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Transfers and Gifts

When developing a comprehensive plan for asset preservation, don’t forget about the federal government and its ability to challenge transfers and gifts when administering Medicaid benefits. Often, transfers of assets within Medicaid planning are used to protect assets from the extreme high expenses of nursing home care. Nursing home care costs can range between $90,000.00 to $140,000.00 a year. Before transferring any assets, you should always seek professional advice. Many families who call Long Term Care Solutions, LLC do not fall within the income and asset guidelines and need the direction and planning of an Elder Law Attorney. Long Term Care Solutions, LLC works closely with several attorneys who specialize in many areas of law to develop a tailor-made plan using trusts, transfers, contracts, etc. specific to the applicant.

I am joint on my mother’s checking and savings accounts. Can I remove half of the value of the account to myself since my name is also on the bank statements?

No. Medicaid views joint accounts and investments to be moms unless you can prove you have contributed to the accounts by providing bank deposit receipts or direct deposit statements.

What is the look back period?

Medicaid requests the information for all assets given away within the past 5 years.

Are there certain transfers that are permissible that will not trigger the look back provision?

Yes. Transfer of assets to the extent value was received in return. Payments by the applicant for goods and services purchased have no effect on eligibility. Example: purchase of a home, car, home repairs, vacations, home health care benefits for the applicant etc.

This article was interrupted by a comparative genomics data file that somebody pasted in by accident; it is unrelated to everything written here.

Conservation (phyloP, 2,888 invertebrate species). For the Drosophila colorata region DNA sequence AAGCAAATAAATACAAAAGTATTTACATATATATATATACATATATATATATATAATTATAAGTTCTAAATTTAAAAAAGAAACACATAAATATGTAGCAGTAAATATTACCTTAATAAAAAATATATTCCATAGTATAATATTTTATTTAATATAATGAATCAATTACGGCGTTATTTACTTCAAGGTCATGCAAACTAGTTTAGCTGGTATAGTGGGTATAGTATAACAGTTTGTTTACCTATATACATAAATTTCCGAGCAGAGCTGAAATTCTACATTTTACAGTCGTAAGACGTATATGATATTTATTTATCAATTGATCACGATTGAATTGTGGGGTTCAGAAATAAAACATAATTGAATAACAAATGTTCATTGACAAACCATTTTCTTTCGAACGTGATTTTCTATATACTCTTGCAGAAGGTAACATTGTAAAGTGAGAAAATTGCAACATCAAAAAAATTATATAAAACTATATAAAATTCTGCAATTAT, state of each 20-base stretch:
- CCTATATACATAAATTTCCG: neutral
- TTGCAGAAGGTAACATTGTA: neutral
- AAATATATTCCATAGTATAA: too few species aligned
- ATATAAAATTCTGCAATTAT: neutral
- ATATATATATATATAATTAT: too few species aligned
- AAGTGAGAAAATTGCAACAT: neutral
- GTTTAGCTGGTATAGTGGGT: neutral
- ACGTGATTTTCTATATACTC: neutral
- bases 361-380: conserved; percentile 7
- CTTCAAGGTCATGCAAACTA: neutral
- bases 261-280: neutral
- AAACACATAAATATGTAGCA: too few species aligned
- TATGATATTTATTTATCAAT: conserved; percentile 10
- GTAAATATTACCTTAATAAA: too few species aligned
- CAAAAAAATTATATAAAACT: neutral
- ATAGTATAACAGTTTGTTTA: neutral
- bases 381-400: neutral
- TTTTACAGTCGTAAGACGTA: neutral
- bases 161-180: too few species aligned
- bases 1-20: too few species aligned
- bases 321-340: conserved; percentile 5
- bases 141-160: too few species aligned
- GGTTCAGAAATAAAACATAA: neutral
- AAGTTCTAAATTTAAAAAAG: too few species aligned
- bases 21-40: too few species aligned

Am I allowed to give my two children every year the allowable $14,000.00 tax exemption?

No. Medicaid’s guidelines are different than the IRS’guidelines. Medicaid does not allow for this transfer.

Will Medicaid allow me to pay for my grandchildren’s college education without breaking the transfer rule?

No. Any money given as payment of services to anyone outside the marriage is viewed as a transfer of assets.

What exactly does Medicaid do if someone is penalized for recent gifts or transfers?

Medicaid has a calculation that will determine how long the penalty period will be (months) if someone has made any uncompensated transfers before Medicaid benefits begin.

I gave $20,000.00 this past Christmas to my four grand­ children and now I am in need of nursing home care. Will Medicaid require me to ask them to return the money or will Medicaid deny my request for benefits?

All gifts and transfers do need to be disclosed to the Department of Children and Families (DCF). There are legal options available to you, to allow for the gifts and transfers you have already provided without requesting repayment. At Long Term Care Solutions, LLC we work with several Elder Law Attorneys who can explain those options to you.

Will Medicaid require me to provide all our bank state­ ments for the past five years now that my husband has entered a nursing facility?

No.Typically the case worker will request the last three months.

I have been living with my daughter for years and have been contributing toward her household bills. Is the money I have paid her considered a transfer of assets?

No. As long as you have paid a fair and reasonable amount for living with your daughter, the funds will be looked at as normal living expenses.

If I am in the nursing home, is it too late to give away my assets and qualify for Medicaid?

No. It’s never too late. In fact, depending upon a person’s circumstances, it may be legally possible for him or her to give away all assets and qualify for Medicaid the same month.

Remember, there are ways explained by an Elder Law Attorney to protect gifts and transfers and not jeopardize the Medicaid application. Call Long Term Care Solutions, LLC to learn more.